Vulva Man

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I’m Unemployed, But I Still Pay the Artists Who Work With Me. Why Can’t This Hollywood Mogul?

photo by https://www.flickr.com/people/vagueonthehow/ target="_blank">vagueontheshow
photo © vagueonthehow

The Internet it buzzes this morning about a “bootleg James Bond” video by producer Adi Shankar, creator of other “fan” videos based on copyright properties, including a Power Rangers homage/parody/rip-off that’s garnered 18 million play-presses. The premise for “James Bond: In Service of Nothing” actually sounds fascinating for a committed pan-media Bond-liker such as me: 1I do, after all, even have a 007 tag on my blog. a retired 007 struggles to figure out how to live when he no longer has to kill. I don’t know if the short lives up to the premise, though, because it’s already been yoinked from YouTube due to a (valid) copyright complaint from MGM.

But that doesn’t matter, because I’m less interested in Adi Shankar’s movie than I am in something he said to Deadline Hollywood while promoting it:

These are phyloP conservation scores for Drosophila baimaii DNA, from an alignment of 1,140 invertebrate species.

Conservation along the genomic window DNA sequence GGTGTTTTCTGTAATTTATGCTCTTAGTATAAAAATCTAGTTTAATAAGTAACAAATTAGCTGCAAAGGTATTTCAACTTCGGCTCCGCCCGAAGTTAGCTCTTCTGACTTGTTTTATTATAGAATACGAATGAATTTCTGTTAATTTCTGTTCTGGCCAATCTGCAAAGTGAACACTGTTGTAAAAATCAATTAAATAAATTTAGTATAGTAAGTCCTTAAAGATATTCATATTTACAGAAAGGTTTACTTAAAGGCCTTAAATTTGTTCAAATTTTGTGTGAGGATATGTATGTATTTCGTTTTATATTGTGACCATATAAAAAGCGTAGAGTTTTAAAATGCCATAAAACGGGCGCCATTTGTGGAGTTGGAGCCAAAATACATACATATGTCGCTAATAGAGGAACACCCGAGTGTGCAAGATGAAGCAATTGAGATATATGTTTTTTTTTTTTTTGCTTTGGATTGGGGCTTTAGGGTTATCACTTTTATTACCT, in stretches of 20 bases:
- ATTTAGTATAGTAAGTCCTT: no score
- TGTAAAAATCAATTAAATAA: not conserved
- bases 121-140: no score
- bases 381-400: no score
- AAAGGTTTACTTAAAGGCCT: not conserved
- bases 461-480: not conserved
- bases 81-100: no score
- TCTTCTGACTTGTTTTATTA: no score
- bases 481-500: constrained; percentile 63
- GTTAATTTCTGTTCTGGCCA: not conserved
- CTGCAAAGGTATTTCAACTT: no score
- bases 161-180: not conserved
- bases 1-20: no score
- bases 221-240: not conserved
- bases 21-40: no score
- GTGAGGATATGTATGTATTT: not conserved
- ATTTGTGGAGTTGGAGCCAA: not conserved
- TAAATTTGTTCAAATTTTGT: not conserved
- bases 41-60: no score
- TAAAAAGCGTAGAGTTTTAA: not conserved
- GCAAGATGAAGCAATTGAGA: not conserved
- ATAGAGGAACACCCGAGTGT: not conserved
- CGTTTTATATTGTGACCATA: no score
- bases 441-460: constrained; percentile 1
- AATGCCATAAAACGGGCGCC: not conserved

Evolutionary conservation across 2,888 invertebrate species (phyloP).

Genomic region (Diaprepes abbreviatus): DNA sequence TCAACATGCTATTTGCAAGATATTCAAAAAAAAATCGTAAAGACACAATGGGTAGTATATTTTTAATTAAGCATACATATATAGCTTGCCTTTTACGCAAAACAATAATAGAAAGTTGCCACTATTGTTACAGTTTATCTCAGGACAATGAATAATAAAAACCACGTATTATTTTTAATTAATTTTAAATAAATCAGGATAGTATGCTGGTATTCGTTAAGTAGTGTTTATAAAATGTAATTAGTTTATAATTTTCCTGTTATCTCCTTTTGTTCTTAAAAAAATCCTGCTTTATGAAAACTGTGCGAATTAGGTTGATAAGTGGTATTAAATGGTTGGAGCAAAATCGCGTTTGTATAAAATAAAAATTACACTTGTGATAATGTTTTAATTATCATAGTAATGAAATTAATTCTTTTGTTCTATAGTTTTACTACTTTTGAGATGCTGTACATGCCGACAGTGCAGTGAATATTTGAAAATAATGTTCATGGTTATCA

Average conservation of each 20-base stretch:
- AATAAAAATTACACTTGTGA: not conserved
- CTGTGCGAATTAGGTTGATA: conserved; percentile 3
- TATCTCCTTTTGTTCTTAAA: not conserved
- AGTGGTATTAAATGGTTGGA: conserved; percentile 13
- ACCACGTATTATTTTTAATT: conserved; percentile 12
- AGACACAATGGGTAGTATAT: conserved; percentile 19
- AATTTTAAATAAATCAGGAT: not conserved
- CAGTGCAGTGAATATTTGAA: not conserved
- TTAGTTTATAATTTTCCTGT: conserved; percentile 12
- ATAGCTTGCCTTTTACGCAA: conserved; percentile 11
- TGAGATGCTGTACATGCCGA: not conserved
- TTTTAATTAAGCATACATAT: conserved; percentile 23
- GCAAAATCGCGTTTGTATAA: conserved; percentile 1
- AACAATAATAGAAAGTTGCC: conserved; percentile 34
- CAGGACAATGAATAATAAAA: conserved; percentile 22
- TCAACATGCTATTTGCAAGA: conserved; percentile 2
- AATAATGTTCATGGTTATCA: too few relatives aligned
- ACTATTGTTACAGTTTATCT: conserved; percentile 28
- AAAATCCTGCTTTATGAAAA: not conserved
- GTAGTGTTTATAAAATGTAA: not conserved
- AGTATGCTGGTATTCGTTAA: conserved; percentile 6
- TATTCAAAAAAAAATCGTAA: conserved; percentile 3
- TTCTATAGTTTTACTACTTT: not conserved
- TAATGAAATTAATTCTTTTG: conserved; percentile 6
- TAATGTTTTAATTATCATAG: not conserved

[Shankar] said it was done mainly with all volunteer work, favors and an animation collective. He said the costs were minimal. “When people are passionate about something, they just want to do it,” he told Deadline. “These are the same models that these digital artists are doing. They are doing things for the collective good.”

Adi not only didn’t pay the artists who worked on his movie, he also thinks asking people to work for free for his betterment is a legitimate business model.

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1. I do, after all, even have a 007 tag on my blog.